Deputy Provost (Academic Operations and Inclusion): Dr. Teri Shearer


In her role as deputy provost (academic operations and inclusion), Dr. Teri Shearer works closely with Queen’s senior management team to advance the academic, operational, and equity goals of the university. Among her responsibilities, Dr. Shearer plays a leadership role in overseeing academic appointments, chairing the Senate Committee on Academic Development, overseeing the university’s response to the Principal’s Implementation Committee on Racism, Diversity, and Inclusion (PICRDI) report, and advancing equity, diversity, and inclusion initiatives on campus.

Dr. Shearer joined Queen’s University in 1996 upon completion of her PhD at the University of Iowa. Her research focuses on the social and behavioural consequences of accounting practices, and her papers have appeared in some of the top journals in this field. Prior to her appointment as Deputy Provost in January 2016, Dr. Shearer served as Associate Dean of Faculty and Associate Professor at Queen’s Smith School of Business. 

Dr. Shearer is available to meet with students, staff, and faculty to discuss matters of inclusivity on campus, and is interested in hearing about the experiences of Queen’s community members from diverse backgrounds.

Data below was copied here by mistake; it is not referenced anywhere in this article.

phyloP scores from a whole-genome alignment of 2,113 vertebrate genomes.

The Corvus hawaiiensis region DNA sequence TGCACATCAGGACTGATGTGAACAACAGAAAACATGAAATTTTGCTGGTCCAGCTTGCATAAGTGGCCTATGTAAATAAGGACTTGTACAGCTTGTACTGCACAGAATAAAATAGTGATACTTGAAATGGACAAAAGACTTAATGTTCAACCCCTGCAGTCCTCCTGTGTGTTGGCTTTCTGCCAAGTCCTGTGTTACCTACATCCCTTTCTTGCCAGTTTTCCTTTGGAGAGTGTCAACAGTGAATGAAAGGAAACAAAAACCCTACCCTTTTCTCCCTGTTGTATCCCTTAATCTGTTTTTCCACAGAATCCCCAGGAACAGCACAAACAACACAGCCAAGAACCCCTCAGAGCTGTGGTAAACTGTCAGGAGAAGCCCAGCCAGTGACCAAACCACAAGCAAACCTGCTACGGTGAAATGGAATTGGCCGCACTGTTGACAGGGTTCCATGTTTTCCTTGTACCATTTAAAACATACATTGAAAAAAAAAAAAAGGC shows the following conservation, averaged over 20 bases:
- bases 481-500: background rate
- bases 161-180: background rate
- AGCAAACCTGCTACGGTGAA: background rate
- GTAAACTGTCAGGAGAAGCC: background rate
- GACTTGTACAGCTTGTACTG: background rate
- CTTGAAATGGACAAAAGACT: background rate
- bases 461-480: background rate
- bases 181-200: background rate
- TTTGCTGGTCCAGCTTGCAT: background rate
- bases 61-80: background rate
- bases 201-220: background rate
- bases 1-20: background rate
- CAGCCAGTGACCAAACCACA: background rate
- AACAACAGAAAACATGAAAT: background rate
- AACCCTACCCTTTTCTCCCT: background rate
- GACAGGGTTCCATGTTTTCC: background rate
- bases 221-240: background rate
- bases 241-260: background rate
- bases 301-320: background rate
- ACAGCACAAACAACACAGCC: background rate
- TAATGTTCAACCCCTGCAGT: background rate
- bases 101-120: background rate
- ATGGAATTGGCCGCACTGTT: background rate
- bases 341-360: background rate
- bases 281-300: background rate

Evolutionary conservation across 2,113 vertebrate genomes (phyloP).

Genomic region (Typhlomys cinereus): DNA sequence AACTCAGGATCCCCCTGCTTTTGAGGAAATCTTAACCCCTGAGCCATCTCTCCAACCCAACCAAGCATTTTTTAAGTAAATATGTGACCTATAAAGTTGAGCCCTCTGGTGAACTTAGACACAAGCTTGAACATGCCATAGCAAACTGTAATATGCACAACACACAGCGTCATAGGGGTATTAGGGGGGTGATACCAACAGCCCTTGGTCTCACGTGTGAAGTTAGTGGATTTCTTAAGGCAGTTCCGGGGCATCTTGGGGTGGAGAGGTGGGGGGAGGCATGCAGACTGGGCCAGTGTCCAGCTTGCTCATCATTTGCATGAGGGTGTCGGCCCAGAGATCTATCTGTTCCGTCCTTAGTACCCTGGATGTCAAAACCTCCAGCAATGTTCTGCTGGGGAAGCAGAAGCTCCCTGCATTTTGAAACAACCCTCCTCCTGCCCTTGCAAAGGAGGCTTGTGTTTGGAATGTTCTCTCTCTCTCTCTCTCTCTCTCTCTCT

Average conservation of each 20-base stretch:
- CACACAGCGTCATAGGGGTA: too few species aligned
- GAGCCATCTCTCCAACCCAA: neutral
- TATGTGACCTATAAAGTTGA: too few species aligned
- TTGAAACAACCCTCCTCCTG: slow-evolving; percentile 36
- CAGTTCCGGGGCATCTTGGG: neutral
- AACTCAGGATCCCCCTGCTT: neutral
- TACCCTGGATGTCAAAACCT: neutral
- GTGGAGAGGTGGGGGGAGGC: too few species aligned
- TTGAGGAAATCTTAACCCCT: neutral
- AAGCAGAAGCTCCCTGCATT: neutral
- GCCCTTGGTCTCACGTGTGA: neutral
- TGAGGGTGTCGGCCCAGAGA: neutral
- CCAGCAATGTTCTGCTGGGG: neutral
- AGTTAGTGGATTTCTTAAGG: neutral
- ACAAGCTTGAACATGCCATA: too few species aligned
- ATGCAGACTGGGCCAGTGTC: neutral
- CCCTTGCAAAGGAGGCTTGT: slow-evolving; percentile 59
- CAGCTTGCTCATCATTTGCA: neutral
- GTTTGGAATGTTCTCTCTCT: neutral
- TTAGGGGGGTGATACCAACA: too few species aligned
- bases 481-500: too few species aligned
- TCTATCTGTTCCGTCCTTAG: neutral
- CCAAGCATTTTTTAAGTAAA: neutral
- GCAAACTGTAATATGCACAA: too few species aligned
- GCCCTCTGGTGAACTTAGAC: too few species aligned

Gazette News

Photograph of a phone displaying the SeQure app

Sep 08, 2021

Screen yourself for COVID-19

Queen’s updates SeQure app to support faculty, staff, students, and others returning to campus for fall term.

Sep 07, 2021

Nearly 26,000 Queen's community members declare vaccination status

Overwhelming majority of employees and students are reporting full vaccination.

Malaysia’s Chew Wei Lun plays a shot during a gold medal Boccia match at the Tokyo Paralympic Games. Boccia is only one of three summer Paralympic sports where athletes can compete while using a powerchair. (AP Photo/Shuji Kajiyama)

Sep 07, 2021

After the Paralympics: Initiative to get more Canadians involved in power wheelchair sports

The Conversation: Within the parasport community itself, inclusivity and access is a real issue, especially for those who do not fit the mold of how we think an athlete “should” look or move.